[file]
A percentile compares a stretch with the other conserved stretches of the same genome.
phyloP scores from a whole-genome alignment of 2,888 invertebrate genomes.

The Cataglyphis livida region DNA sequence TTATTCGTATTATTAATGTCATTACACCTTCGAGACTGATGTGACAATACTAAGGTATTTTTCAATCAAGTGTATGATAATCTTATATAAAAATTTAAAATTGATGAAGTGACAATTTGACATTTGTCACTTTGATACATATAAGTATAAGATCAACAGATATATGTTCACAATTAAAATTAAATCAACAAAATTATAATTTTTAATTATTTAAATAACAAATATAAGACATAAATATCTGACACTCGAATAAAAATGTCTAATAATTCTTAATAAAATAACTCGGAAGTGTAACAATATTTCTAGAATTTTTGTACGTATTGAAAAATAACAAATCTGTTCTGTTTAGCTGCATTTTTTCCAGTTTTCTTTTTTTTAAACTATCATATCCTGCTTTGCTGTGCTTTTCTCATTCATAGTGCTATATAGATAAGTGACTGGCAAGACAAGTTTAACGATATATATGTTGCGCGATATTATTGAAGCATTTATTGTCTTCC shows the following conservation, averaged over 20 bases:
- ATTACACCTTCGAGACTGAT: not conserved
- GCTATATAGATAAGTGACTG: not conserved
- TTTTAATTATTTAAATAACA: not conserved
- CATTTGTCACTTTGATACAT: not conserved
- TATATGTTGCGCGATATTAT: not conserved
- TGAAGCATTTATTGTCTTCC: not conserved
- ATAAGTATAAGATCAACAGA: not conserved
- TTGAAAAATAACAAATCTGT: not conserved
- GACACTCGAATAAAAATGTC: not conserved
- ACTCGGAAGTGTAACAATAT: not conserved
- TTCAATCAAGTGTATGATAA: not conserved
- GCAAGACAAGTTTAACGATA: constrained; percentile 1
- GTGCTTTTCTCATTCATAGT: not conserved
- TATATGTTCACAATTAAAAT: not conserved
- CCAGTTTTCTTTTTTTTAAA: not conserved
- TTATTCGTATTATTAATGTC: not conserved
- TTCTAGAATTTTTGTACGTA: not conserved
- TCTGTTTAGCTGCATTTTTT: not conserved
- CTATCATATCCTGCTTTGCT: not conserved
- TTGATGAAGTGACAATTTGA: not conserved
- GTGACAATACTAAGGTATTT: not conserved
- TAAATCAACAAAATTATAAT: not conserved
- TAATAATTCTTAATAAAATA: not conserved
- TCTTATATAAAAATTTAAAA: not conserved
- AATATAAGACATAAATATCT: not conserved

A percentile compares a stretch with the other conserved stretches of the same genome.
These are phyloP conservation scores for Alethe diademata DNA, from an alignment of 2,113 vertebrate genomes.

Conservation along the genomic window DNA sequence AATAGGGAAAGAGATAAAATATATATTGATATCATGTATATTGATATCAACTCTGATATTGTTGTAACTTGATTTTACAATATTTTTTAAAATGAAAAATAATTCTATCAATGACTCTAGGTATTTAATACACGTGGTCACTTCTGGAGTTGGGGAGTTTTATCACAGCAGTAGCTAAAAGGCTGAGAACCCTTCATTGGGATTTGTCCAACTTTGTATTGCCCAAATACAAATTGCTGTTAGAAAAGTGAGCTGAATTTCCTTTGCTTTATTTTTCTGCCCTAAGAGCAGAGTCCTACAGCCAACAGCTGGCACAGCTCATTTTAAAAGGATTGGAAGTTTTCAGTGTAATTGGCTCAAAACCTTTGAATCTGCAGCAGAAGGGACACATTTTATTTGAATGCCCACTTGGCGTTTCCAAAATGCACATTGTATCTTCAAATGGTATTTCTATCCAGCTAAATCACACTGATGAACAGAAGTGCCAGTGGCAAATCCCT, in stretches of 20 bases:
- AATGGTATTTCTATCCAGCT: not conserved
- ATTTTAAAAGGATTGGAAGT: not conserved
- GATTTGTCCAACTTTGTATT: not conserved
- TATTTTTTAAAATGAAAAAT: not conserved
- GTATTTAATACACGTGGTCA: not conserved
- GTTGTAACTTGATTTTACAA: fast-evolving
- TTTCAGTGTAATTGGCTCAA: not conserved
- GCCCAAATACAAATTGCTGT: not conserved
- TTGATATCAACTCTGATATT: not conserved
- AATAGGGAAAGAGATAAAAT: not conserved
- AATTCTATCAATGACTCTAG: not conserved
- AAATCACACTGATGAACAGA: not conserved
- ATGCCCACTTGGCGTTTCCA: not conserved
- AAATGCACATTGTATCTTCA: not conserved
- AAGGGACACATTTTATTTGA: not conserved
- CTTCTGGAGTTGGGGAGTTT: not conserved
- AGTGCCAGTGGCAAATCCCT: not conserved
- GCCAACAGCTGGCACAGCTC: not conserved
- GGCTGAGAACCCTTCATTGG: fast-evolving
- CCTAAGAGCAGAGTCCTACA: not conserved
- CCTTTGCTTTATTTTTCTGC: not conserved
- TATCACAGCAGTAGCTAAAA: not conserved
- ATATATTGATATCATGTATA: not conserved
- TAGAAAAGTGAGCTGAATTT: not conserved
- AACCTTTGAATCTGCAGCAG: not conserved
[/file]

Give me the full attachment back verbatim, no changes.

A percentile compares a stretch with the other conserved stretches of the same genome.
phyloP scores from a whole-genome alignment of 2,888 invertebrate genomes.

The Cataglyphis livida region DNA sequence TTATTCGTATTATTAATGTCATTACACCTTCGAGACTGATGTGACAATACTAAGGTATTTTTCAATCAAGTGTATGATAATCTTATATAAAAATTTAAAATTGATGAAGTGACAATTTGACATTTGTCACTTTGATACATATAAGTATAAGATCAACAGATATATGTTCACAATTAAAATTAAATCAACAAAATTATAATTTTTAATTATTTAAATAACAAATATAAGACATAAATATCTGACACTCGAATAAAAATGTCTAATAATTCTTAATAAAATAACTCGGAAGTGTAACAATATTTCTAGAATTTTTGTACGTATTGAAAAATAACAAATCTGTTCTGTTTAGCTGCATTTTTTCCAGTTTTCTTTTTTTTAAACTATCATATCCTGCTTTGCTGTGCTTTTCTCATTCATAGTGCTATATAGATAAGTGACTGGCAAGACAAGTTTAACGATATATATGTTGCGCGATATTATTGAAGCATTTATTGTCTTCC shows the following conservation, averaged over 20 bases:
- ATTACACCTTCGAGACTGAT: not conserved
- GCTATATAGATAAGTGACTG: not conserved
- TTTTAATTATTTAAATAACA: not conserved
- CATTTGTCACTTTGATACAT: not conserved
- TATATGTTGCGCGATATTAT: not conserved
- TGAAGCATTTATTGTCTTCC: not conserved
- ATAAGTATAAGATCAACAGA: not conserved
- TTGAAAAATAACAAATCTGT: not conserved
- GACACTCGAATAAAAATGTC: not conserved
- ACTCGGAAGTGTAACAATAT: not conserved
- TTCAATCAAGTGTATGATAA: not conserved
- GCAAGACAAGTTTAACGATA: constrained; percentile 1
- GTGCTTTTCTCATTCATAGT: not conserved
- TATATGTTCACAATTAAAAT: not conserved
- CCAGTTTTCTTTTTTTTAAA: not conserved
- TTATTCGTATTATTAATGTC: not conserved
- TTCTAGAATTTTTGTACGTA: not conserved
- TCTGTTTAGCTGCATTTTTT: not conserved
- CTATCATATCCTGCTTTGCT: not conserved
- TTGATGAAGTGACAATTTGA: not conserved
- GTGACAATACTAAGGTATTT: not conserved
- TAAATCAACAAAATTATAAT: not conserved
- TAATAATTCTTAATAAAATA: not conserved
- TCTTATATAAAAATTTAAAA: not conserved
- AATATAAGACATAAATATCT: not conserved

A percentile compares a stretch with the other conserved stretches of the same genome.
These are phyloP conservation scores for Alethe diademata DNA, from an alignment of 2,113 vertebrate genomes.

Conservation along the genomic window DNA sequence AATAGGGAAAGAGATAAAATATATATTGATATCATGTATATTGATATCAACTCTGATATTGTTGTAACTTGATTTTACAATATTTTTTAAAATGAAAAATAATTCTATCAATGACTCTAGGTATTTAATACACGTGGTCACTTCTGGAGTTGGGGAGTTTTATCACAGCAGTAGCTAAAAGGCTGAGAACCCTTCATTGGGATTTGTCCAACTTTGTATTGCCCAAATACAAATTGCTGTTAGAAAAGTGAGCTGAATTTCCTTTGCTTTATTTTTCTGCCCTAAGAGCAGAGTCCTACAGCCAACAGCTGGCACAGCTCATTTTAAAAGGATTGGAAGTTTTCAGTGTAATTGGCTCAAAACCTTTGAATCTGCAGCAGAAGGGACACATTTTATTTGAATGCCCACTTGGCGTTTCCAAAATGCACATTGTATCTTCAAATGGTATTTCTATCCAGCTAAATCACACTGATGAACAGAAGTGCCAGTGGCAAATCCCT, in stretches of 20 bases:
- AATGGTATTTCTATCCAGCT: not conserved
- ATTTTAAAAGGATTGGAAGT: not conserved
- GATTTGTCCAACTTTGTATT: not conserved
- TATTTTTTAAAATGAAAAAT: not conserved
- GTATTTAATACACGTGGTCA: not conserved
- GTTGTAACTTGATTTTACAA: fast-evolving
- TTTCAGTGTAATTGGCTCAA: not conserved
- GCCCAAATACAAATTGCTGT: not conserved
- TTGATATCAACTCTGATATT: not conserved
- AATAGGGAAAGAGATAAAAT: not conserved
- AATTCTATCAATGACTCTAG: not conserved
- AAATCACACTGATGAACAGA: not conserved
- ATGCCCACTTGGCGTTTCCA: not conserved
- AAATGCACATTGTATCTTCA: not conserved
- AAGGGACACATTTTATTTGA: not conserved
- CTTCTGGAGTTGGGGAGTTT: not conserved
- AGTGCCAGTGGCAAATCCCT: not conserved
- GCCAACAGCTGGCACAGCTC: not conserved
- GGCTGAGAACCCTTCATTGG: fast-evolving
- CCTAAGAGCAGAGTCCTACA: not conserved
- CCTTTGCTTTATTTTTCTGC: not conserved
- TATCACAGCAGTAGCTAAAA: not conserved
- ATATATTGATATCATGTATA: not conserved
- TAGAAAAGTGAGCTGAATTT: not conserved
- AACCTTTGAATCTGCAGCAG: not conserved